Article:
The pharma company worked with the Northeast Business Group on Health in the initial development of the cancer care huddle program.
The Northeast Business Group on Health recently released a new guide, the first of its kind. “Genomic Medicine and Employers: Separating the Hope and the Hype” seeks to educate employers on what’s occurring in this field, and it’s the result of a roundtable of many stakeholders including employers, clinical experts, benefits consultants and genomic vendors.
Using employees' genetic information for diagnostic or therapeutic decision-making—known as genomic medicine—has the potential to lower health care costs through early diagnoses and treatments, but that promise comes with many caveats.
Earlier this year, the nonprofit Northeast Business Group on Health (NEBGH), an employer-led coalition, convened a roundtable with employers, clinical experts, benefits consultants and vendors to explore the relevance of genomic medicine to employers. The key takeaways are presented in a 24-page guide that NEBGH released Nov. 20, Genomic Medicine and Employers: Separating the Hope from the Hype.
"Employers are beginning to take a heightened interest in genomic medicine," said Candice Sherman, CEO of NEBGH. "They clearly want to better understand genomic medicine and know what guidelines they should follow in making relevant benefit decisions."
The world of genomic medicine and genetic testing is rapidly growing, leaving many employers to scramble what they’ll cover for their workers, according to “Genomic Medicine and Employers: Separating the Hope from Hype,” a report by the Northeast Business Group on Health.
The Northeast Business Group on Health (NEBGH) has announced the launch of a free guide to help employers better understand and make decisions about genomic medicine and genetic testing. The guide explains basic concepts, including the ways in which genomic medicine is being used for diagnostics and treatment.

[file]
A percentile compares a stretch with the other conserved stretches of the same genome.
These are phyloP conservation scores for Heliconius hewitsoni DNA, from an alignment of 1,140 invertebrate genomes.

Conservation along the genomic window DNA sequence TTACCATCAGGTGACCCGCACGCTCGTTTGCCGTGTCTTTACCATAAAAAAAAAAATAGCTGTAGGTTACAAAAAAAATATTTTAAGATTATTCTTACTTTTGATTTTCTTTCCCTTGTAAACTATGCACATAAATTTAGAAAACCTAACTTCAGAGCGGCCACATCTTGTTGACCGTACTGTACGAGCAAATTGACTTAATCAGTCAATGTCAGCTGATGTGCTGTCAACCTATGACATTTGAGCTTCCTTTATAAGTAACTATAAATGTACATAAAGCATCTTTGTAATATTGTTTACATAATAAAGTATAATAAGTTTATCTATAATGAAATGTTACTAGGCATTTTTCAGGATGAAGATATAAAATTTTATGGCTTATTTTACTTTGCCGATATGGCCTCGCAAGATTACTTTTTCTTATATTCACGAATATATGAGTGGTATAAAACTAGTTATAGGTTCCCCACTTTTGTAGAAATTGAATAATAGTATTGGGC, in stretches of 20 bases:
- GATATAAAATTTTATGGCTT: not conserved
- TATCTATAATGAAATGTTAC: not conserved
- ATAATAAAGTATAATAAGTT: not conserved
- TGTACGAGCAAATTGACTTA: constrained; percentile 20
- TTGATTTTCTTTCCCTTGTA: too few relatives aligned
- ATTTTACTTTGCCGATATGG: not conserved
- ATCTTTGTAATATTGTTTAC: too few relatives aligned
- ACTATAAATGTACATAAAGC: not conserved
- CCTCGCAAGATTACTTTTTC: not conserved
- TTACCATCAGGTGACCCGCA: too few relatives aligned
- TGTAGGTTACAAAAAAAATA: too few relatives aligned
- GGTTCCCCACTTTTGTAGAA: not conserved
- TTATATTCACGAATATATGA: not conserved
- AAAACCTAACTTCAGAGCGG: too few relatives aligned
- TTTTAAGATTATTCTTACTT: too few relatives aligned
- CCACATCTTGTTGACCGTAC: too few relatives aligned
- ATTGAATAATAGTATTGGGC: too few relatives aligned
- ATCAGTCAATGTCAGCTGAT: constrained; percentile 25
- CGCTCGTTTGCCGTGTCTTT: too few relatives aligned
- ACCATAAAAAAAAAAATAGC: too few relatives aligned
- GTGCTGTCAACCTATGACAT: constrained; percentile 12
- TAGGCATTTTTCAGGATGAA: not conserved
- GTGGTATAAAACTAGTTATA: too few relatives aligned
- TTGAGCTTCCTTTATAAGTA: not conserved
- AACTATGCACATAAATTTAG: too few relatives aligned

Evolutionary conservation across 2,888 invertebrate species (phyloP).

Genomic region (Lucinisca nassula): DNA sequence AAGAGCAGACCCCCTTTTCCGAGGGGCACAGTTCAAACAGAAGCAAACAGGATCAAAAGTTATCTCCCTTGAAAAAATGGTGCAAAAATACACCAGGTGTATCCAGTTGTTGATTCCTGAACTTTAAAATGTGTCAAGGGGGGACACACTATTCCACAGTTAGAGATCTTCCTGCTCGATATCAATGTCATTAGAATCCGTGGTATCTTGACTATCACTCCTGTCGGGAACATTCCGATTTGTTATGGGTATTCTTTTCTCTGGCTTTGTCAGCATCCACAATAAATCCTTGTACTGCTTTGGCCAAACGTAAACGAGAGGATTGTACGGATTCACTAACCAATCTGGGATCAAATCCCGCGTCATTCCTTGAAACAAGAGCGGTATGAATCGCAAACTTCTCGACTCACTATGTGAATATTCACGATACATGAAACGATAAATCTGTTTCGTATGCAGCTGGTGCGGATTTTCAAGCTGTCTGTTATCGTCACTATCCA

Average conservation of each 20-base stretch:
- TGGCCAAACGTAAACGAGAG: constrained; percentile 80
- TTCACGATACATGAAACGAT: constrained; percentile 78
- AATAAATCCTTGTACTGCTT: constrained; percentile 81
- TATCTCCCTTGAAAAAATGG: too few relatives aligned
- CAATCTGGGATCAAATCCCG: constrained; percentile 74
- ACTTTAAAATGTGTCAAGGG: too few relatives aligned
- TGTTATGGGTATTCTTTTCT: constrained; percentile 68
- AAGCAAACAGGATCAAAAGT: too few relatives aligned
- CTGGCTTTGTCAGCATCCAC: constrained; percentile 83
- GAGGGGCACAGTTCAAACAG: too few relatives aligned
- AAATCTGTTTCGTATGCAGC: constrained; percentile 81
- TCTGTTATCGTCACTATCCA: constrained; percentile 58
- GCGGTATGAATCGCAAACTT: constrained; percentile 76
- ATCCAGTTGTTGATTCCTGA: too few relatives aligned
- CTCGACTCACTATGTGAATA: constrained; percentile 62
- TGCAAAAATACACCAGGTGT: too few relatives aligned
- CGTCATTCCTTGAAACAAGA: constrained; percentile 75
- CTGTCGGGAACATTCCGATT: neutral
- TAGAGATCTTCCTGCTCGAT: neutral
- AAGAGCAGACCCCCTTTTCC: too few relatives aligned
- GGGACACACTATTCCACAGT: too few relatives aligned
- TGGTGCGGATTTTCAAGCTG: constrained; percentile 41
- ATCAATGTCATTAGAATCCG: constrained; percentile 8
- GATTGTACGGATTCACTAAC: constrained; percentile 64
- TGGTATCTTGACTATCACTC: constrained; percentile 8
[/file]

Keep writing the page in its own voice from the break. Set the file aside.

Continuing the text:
As genetic testing and genomic medicine continue to gain steam in oncology and cardiology as well as maternal and mental health, the Northeast Business Group on Health has developed a new guide to help employers better understand the fields and make coverage decisions.
Studying genes can help determine an individual's chance of developing certain disorders and diseases and help diagnose conditions and personalize treatment plans. While the genetic testing and genomics show significant potential, they can be difficult to understand and costly for employers to cover for their employees.
"It is hard for employers to track the science and what is good and what is not," said Dr. Mark Cunningham-Hill, medical director at NEBGH. The guide can help employers ask the right questions.
According to NEBGH, some examples of questions employers may want to ask company leadership and about their health plans: To what extent does the company want to reward specific behaviors, such as genetic screenings for cholesterol, that could lower costs? When it comes to cancer, how big a factor is cost in deciding what to cover? And, if the employer's health plan does not cover a specific test ordered by an employee's doctor, how does it want to handle that physician's request?
"The cost element is considerable," Cunningham-Hill said. For instance, certain cancer therapeutics under the umbrella of genomic medicine can cost hundreds of thousands of dollars, if not millions, he said. And employers also may need to weigh whether the potential benefits of a $2,000 to $5,000 genetic diagnostics test outweigh its costs.